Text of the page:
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Cheating death even before birth


Contemplating death and the afterlife
Desmond Morris Writer
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If you, if you contemplate death, you... if... in my case what happens is that I make jolly sure that every day I have a full... as full a day as I can manage. And I also tailor my life, I don't...  for example, a few years ago, I gave up lecturing and public events. I won't do public events anymore. I made this decision and stuck to it. People get very cross. Oh, you must come and give a talk, you must... you know, and so on. I won't do it.

I decided that the things I really loved doing are painting pictures and writing books, apart from just enjoying myself in other ways. But, I mean, those are the two activities that I care about and that's what I've limited myself to. And people say, oh, fancy you writing books at your age. But I don't do the other things, you see. I don't do... I don't go to social events the way that so many people do, and I don't belong to... well, I may be a member of societies but I don't... I'm not active. I keep away from public events and keep away from things where I have to lecture to a large audience. I don't mind sitting here in my library, talking, because this is... this is where I feel relaxed, at home. But I think when you reach my age, you have to, you have to restrict things a little bit and then... and do the things you really love doing, but going on doing them at full tilt. I work every night until about 4:00am. I rise... I get my sleep, I rise late, but I like working late at night because it's completely peaceful and I can paint or write then without any interruption.

And my own attitude towards death is that when it happens, everything just stops. I don't... I wish I could believe in... it would be nice to believe in an afterlife, but I find it hard to conceive of one. And I can quite see how people of religious faith find it comforting to think of an afterlife. In fact, it was one of the earliest inventions of the human imagination, was to create an afterlife thousands of years ago and it has been a comfort ever since. But it's also been a curse because people now are being told that if they will blow themselves up and take a lot of unbelievers with them, they'll have a lovely time in the afterlife. So by being promised – what is it? – 15 virgins or something, I can't remember what it is now, but you're promised all sorts of goodies in the afterlife if you'll blow yourself up. This is... this is a terrible distortion of that. And... but on the other hand, just a gentle belief in an afterlife is something that I'm sure brings comfort to people. It's a comfort I don't have because I can't conceive of another existence of that sort. So I'm sad that I shan't be around, but equally I'm very glad that I've had a full life because I haven't held back in my life, I haven't been cautious – I've taken risks and enjoyed a very varied and active life and one that I've enjoyed enormously. And there are so many questions about this little planet I'd still like to ask and try to answer which I won't get a chance to do which is sad. But there you go.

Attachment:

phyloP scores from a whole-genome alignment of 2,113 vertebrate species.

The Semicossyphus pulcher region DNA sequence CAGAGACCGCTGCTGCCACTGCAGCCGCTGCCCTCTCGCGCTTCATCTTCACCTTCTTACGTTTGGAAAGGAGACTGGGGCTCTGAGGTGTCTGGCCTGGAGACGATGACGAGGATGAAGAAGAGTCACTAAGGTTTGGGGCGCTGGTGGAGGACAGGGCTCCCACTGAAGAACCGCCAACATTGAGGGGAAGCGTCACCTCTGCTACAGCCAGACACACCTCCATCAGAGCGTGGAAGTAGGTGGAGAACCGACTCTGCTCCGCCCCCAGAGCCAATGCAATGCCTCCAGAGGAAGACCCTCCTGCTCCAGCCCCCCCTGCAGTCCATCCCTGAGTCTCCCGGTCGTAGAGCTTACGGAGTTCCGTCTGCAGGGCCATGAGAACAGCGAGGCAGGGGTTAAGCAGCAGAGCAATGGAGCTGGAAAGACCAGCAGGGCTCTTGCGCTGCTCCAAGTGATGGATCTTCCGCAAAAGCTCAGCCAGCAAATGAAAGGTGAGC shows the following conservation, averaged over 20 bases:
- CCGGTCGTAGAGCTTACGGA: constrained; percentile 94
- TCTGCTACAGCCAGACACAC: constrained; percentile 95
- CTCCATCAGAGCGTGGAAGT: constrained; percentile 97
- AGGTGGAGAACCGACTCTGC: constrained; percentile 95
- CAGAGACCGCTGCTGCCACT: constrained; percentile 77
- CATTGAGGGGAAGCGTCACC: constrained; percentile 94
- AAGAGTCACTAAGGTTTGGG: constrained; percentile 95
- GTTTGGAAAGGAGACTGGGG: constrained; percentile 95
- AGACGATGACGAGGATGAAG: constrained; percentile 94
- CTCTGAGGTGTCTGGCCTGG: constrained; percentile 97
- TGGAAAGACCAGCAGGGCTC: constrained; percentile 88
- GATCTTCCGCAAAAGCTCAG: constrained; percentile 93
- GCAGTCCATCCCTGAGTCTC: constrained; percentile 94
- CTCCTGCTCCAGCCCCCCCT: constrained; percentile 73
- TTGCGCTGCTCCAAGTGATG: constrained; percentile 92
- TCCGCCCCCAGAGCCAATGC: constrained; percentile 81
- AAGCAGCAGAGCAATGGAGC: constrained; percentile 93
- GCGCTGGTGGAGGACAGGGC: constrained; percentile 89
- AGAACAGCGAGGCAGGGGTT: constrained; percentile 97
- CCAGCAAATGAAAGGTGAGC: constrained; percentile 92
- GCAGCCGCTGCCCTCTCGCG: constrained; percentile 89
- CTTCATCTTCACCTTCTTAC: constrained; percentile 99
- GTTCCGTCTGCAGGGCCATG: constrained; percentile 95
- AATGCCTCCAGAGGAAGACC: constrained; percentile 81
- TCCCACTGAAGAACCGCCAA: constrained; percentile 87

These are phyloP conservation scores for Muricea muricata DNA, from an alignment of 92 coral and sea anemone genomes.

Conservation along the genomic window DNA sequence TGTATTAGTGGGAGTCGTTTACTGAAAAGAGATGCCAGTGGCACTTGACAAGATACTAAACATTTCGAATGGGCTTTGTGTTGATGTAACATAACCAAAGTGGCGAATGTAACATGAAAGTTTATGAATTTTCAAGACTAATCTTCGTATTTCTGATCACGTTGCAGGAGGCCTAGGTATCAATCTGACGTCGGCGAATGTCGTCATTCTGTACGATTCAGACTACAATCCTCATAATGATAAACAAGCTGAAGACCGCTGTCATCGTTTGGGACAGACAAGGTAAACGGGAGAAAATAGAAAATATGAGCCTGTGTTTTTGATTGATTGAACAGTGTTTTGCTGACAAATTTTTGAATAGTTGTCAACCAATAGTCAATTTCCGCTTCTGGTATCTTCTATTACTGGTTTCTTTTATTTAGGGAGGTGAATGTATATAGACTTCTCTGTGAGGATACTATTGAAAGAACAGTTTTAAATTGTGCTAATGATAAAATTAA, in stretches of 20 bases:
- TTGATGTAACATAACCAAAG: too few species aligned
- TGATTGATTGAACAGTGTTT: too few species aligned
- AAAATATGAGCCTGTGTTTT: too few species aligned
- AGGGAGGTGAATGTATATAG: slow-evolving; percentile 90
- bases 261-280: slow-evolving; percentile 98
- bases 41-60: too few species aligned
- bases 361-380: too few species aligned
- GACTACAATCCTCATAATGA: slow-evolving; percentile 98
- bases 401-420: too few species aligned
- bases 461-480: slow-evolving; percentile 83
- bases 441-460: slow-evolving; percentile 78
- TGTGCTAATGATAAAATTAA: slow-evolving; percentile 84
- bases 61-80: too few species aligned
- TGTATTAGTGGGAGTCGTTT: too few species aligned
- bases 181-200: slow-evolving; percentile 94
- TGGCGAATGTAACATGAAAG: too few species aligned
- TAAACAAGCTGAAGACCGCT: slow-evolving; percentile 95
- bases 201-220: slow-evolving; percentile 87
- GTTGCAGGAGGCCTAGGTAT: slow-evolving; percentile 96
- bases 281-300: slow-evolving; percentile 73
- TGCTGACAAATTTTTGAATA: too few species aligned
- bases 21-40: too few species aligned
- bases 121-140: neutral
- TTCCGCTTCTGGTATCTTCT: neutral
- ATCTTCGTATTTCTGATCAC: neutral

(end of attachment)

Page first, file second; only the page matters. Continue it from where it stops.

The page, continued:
Born in Wiltshire, UK in 1928, Desmond Morris had a strong interest in natural history from his boyhood. Later, as an undergraduate, he studied zoology, and after obtaining a First Class Honours Degree from the University of Birmingham, he moved to the Oxford University Zoology Department where he began his research into animal behaviour for his doctorate thesis. In 1957, having moved to London, Morris famously organised an exhibition at the ICA of art work created by Congo the chimpanzee. Morris's engagement with the visual arts remains strong and he has often exhibited many of his own paintings since 1950 when his paintings went on show alongside those of the surrealist painter, Jean MirĂ³. 1950 was also the year when Morris began his career in TV creating and presenting Zootime and Life in the Animal World. Soon after this, he began work on a book that has proved a huge best-seller, The Naked Ape. Focusing on human behaviour, it was the first in a series of books in which the author observes humans primarily as a species of animal. Today, Desmond Morris has lost none of his inquisitiveness and continues to observe and write about what he sees in the world around him.

Listeners: Christopher Sykes

Christopher Sykes is an independent documentary producer who has made a number of films about science and scientists for BBC TV, Channel Four, and PBS.

Tags: death, writing, painting, afterlife, religious faith

Duration: 3 minutes, 49 seconds

Date story recorded: June 2014

Date story went live: 06 November 2014